Okay, so technically this is not a robot. It doesn’t have any sensors. It doesn’t have a controller or computer chip. It isn’t responding directly to external stimuli. But, hey, you have to start somewhere and my kindergartener definitely thought our homemade wigglebot was cool. He was so excited by our wiggly, spinning, little motorized guy that he’s already making big plans for our next “robot”, which he says will have arms. (I had to explain to him that, unfortunately, I did NOT know how to make microbots like in Big Hero 6, but he was impressed enough by my skills that he didn’t immediately assume they were off the table.)
The idea for this bot came from the book Robotics: Discover the Science and Technology of the Future. The specific project that motivated this activity was the Art-Making Vibrobot on pages 24 to 26, though I modified the supplies considerably and the technique slightly. Basically this little “robot” is just a cup with marker legs that vibrates and spins due to the motor being off balance. As it jiggles around on a piece of paper it makes interesting designs. While I hope to make more exciting and complicated projects with my kids as they get older, this was a nice unthreatening activity to start with which showed my child how to hook up a simple DC motor to a battery. He’s already familiar with some of these electrical concepts through our Snap Circuits set (link to my review), but this was a fun, hands-on supplement to the more structured activities in that set.
Check out this video if you would like to see a demonstration of how one of our wigglebots moved, though they each have their own unique personality depending on the length and position of the legs.
Recommended Age Range: Kindergarten, Elementary, Middle School (younger kids will need adult supervision and assistance since this project uses hot glue)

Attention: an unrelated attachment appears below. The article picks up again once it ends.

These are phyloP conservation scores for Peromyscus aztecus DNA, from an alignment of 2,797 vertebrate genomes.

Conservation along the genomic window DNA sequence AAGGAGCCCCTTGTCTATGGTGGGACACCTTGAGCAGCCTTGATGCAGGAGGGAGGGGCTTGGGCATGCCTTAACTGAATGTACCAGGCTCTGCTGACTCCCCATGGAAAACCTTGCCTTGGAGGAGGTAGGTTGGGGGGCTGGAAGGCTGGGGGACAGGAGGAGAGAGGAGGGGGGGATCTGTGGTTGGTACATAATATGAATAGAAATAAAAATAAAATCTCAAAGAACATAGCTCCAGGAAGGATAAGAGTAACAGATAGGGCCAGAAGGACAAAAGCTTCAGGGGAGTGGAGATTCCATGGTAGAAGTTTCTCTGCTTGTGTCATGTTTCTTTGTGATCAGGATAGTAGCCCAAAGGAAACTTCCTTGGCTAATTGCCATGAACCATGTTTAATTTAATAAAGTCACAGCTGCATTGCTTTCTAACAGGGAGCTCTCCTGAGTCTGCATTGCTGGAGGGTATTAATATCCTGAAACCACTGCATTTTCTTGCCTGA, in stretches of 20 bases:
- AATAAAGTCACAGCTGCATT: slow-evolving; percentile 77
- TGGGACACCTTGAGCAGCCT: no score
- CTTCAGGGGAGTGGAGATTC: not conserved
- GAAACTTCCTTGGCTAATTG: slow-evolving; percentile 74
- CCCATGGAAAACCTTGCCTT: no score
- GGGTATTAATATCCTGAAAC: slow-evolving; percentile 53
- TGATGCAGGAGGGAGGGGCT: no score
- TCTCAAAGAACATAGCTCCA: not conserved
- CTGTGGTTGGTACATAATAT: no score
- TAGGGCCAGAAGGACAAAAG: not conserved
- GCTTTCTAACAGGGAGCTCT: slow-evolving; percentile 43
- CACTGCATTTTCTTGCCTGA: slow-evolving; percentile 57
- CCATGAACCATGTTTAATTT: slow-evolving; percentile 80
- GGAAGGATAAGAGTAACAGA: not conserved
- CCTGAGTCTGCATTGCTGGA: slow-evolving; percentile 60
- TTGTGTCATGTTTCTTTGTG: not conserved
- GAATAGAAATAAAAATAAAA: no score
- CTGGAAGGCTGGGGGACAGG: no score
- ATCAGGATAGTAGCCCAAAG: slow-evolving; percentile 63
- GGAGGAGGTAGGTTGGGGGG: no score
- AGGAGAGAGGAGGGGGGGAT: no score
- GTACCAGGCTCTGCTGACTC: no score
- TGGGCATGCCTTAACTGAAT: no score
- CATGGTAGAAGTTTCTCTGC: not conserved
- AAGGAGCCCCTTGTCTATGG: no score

Time Required: ~30 minutes
Cost: Less than $8 in used supplies (The motor was $3.50 and the battery holder was $1.50 at Radio Shack (our local electronics store). Everything else we already had on hand.)
- Disposable cup
- Electrical tape
- 3 Markers
- 2 “AAA” battery holder (affiliate link)
- 2 “AAA” batteries
- 1.5-3 V DC Motor (affiliate link)
- Popsicle stick
- Googly eyes (optional, you could always just draw them on)
Supplies & Tools:
- Permanent marker (to draw face, not shown)
- Glue (optional, for attaching googly eyes. Note that the picture shows Elmer’s Glue, but we ended up finding the hot glue gun worked better.)
- First tape the markers into the cup as legs.
- Next attach the battery pack to the DC motor by wrapping the wire around the leads on the motor. (When my kids are older, i’ll teach them how to solder, but for now, this is sufficient.)
- Now that the battery pack is attached to the motor, tape the battery pack onto the top of the disposable cup slightly off center. I cut the strips of electrical tape in half.
- Next tape the DC motor onto the cup.
- At this point you could turn on the motor by placing the batteries into the holder, to see that with the motor not off balance, nothing exciting happens. Next add on the clothespin to the motor and it should start to wiggle a little bit.
- To make the wigglebot wiggle more, you need the motor to be more off balance. I accomplished this by taping a popsicle stick to the clothespin. However, then my clothespin would frequently fall off of the motor due to the strong vibrations, so I folded the end of a long narrow piece of electrical tape over the motor and then wrapped the tape around the motor so that the sticky side was facing out.
- Attach the clothespin and weight to the motor.
- Make a face on your wigglebot, plug in the batteries, place it on a piece of paper and watch it wiggle and spin!
Note that unlike a prepackaged robotics kit which provides very specific instructions, this can be viewed as an open-ended activity. While the “tape fix” to get the clothespin to stick to the motor worked, one could definitely try to think of improvements to be able to cantilever more weight off the axle in order to make the wigglebot vibrate even more. The robotics book mentioned above recommends sticking a piece of cork into the shaft. There are also other adjustments that could be made and you should definitely encourage your child to ask questions and try to find solutions. What would happen if the legs were not all the same length? What if we attached the motor at an angle or sideways? What if we taped on more legs? I don’t know. What if?
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